“The DoD will only accept CMMC assessments provided by the Government or an authorized and accredited C3PAO or certified CMMC Assessor. C3PAOs shall use only certified CMMC assessors for the conduct of CMMC assessments,” states the Department of Defense on its website. 

What Happens If You Fail to Comply with CMMC? 

There are no direct fines for not following these rules yet, but companies that don’t follow them won’t be able to work on defense contracts. The DoD plans to conduct random checks to ensure companies follow the rules and compare them to what they’ve declared.  

Companies need to follow the rules in the Supplier Performance Risk System (SPRS) and the Defense Federal Acquisition Regulation Supplement (DFARS), which many may already know about. If a company lies about following these rules, it could face fines and penalties under the False Claims Act (FCA). 

Do subcontractors need to be CMMC certified? 

 Yes, subcontractors need to be CMMC certified if they work with certain types of sensitive information, like Controlled Unclassified Information (CUI) or Federal Contract Information (FCI). The Department of Defense (DoD) ensures that prime contractors and subcontractors protect this information by including special rules in their contracts.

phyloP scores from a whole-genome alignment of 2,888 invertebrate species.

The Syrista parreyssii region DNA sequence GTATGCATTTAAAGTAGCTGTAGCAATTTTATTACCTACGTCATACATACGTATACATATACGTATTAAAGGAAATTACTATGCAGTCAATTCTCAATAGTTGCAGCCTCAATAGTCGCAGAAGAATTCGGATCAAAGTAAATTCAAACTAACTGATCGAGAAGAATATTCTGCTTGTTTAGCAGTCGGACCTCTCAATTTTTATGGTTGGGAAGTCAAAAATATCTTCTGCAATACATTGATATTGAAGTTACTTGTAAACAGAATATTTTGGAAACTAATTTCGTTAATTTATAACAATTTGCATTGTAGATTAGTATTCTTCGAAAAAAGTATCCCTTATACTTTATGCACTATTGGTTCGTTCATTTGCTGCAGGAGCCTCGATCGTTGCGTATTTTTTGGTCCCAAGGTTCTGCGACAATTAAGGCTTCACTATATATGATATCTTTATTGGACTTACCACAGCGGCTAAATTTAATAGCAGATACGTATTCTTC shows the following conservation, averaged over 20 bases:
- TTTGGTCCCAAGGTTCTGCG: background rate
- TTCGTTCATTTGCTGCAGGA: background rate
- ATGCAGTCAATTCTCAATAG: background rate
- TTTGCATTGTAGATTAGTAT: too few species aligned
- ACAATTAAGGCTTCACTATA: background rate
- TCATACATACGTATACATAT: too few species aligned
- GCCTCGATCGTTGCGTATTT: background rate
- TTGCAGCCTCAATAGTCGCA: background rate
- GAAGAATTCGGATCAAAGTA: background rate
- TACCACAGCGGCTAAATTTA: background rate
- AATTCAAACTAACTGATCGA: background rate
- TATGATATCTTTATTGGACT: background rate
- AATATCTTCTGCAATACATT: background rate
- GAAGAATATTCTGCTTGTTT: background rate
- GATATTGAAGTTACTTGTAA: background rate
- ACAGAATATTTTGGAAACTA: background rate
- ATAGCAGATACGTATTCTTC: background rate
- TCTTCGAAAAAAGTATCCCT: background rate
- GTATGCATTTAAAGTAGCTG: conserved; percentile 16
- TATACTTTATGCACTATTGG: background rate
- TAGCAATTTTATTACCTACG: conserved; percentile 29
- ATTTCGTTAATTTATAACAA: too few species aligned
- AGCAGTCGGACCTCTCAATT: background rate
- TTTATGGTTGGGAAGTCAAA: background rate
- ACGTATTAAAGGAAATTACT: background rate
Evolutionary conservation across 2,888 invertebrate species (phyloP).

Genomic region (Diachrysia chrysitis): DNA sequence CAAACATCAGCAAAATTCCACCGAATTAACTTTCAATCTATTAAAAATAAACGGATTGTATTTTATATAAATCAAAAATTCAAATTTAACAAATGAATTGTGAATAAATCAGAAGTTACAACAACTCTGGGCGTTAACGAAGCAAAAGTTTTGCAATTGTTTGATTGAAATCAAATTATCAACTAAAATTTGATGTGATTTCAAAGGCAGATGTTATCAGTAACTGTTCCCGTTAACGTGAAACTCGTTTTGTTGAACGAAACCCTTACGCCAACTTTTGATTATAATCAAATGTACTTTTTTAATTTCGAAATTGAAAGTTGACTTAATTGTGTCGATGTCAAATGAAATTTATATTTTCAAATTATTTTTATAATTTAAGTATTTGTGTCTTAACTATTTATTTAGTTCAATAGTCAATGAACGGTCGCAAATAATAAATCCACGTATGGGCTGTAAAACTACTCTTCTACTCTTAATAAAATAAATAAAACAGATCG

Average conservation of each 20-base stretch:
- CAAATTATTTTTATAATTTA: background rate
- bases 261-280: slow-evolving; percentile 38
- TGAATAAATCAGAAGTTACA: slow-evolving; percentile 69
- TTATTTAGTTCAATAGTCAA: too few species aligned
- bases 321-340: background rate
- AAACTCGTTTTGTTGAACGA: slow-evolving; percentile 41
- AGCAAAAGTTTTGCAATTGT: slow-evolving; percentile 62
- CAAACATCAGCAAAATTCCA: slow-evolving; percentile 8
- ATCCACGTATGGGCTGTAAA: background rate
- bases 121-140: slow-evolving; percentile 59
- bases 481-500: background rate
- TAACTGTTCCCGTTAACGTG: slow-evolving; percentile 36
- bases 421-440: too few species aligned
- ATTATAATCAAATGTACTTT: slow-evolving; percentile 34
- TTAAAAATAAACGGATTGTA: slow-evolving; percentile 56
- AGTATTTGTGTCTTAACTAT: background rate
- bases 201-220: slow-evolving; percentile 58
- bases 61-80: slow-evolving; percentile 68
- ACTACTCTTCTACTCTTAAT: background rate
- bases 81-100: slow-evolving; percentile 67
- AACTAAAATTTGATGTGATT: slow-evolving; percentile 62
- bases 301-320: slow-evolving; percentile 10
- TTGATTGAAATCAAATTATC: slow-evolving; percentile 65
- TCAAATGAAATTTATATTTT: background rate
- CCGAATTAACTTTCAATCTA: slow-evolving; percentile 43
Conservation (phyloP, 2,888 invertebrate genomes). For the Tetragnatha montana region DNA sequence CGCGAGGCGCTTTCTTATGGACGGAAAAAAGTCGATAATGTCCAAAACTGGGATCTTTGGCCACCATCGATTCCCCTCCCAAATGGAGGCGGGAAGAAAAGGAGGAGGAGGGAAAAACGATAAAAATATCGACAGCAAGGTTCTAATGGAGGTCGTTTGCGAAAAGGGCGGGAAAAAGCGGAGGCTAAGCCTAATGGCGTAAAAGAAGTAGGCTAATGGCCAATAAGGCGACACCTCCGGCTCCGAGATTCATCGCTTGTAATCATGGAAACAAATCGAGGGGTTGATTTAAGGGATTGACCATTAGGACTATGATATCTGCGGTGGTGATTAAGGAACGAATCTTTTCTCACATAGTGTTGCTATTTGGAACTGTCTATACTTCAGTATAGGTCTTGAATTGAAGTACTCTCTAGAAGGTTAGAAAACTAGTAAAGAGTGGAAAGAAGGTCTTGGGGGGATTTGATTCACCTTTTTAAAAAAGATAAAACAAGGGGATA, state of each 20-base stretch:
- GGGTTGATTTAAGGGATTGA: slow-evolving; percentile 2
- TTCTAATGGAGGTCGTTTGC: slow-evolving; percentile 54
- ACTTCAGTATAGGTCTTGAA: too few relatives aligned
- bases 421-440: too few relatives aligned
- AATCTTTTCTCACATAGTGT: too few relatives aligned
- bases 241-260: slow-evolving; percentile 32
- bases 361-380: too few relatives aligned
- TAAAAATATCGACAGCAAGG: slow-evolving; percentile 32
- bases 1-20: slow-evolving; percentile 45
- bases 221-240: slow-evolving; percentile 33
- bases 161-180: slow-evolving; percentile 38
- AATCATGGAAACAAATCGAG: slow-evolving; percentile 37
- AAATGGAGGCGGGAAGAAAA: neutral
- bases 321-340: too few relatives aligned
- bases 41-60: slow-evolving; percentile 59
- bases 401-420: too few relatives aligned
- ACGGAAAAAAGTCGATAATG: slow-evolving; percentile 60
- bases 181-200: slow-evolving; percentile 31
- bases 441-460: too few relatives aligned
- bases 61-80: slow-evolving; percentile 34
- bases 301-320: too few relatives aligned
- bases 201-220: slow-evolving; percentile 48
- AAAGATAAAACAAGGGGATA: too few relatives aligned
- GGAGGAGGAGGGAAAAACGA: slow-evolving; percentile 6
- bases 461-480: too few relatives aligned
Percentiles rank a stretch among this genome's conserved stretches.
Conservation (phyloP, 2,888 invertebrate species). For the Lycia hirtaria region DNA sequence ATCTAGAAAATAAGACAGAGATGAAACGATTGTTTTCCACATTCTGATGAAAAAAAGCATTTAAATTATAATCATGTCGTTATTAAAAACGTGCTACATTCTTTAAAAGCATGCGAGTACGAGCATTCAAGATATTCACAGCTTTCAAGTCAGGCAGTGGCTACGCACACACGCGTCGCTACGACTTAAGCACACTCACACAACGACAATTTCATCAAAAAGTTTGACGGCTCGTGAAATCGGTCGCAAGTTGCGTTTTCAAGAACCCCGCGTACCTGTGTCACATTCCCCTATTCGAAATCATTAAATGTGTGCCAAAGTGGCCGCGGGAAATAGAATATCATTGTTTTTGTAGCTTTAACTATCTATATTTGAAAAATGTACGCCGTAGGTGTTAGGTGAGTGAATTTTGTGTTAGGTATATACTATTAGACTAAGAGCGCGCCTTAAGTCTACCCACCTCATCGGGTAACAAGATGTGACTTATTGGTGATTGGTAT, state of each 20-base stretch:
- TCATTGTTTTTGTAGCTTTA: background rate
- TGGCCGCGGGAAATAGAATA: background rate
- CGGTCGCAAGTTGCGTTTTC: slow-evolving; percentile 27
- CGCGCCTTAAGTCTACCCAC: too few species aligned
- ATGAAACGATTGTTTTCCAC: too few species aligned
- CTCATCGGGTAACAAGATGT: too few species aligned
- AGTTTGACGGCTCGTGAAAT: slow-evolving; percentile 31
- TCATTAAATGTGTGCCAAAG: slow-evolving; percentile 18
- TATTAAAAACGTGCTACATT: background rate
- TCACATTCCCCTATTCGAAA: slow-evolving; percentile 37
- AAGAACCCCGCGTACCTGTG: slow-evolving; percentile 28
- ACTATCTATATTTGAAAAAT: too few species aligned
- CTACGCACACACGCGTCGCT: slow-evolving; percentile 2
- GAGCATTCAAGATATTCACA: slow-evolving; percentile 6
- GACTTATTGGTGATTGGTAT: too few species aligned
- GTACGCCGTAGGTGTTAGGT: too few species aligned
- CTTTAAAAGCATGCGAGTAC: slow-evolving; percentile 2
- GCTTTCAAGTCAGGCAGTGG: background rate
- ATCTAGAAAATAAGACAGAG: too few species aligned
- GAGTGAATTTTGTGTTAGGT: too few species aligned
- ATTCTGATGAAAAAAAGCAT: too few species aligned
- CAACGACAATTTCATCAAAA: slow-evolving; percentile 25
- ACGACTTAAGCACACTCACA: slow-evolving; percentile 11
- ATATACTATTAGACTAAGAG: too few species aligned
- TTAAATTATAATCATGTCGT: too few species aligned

The CMMC program checks that subcontractors follow cybersecurity standards, such as NIST SP 800-171, when they need to protect CUI. Sometimes, the DoD might ask for an official certification instead of just a self-assessment. This requirement also extends to equipment manufacturers and material suppliers, even if they don’t directly provide their products to the DoD. 

If a defense company doesn’t work with CUI but does work with FCI, they need to do a CMMC Level 1 self-assessment. They must send the results and a yearly statement from a high-ranking company official to the Supplier Performance Risk System (SPRS). 

Learn more about our complete CMMC compliance services.


References

Northwest Industrial Resource Center: Scott Dawson, “Will CMMC Take Effect in March 2023?,” March 2023. 

Security Boulevard, “CMMC 2.0: Phased Implementation Begins This Year. Are You Ready?,” January 2023. 

U.S. Department of Defense, Chief Information Officer, “CMMC FAQs,” 2020.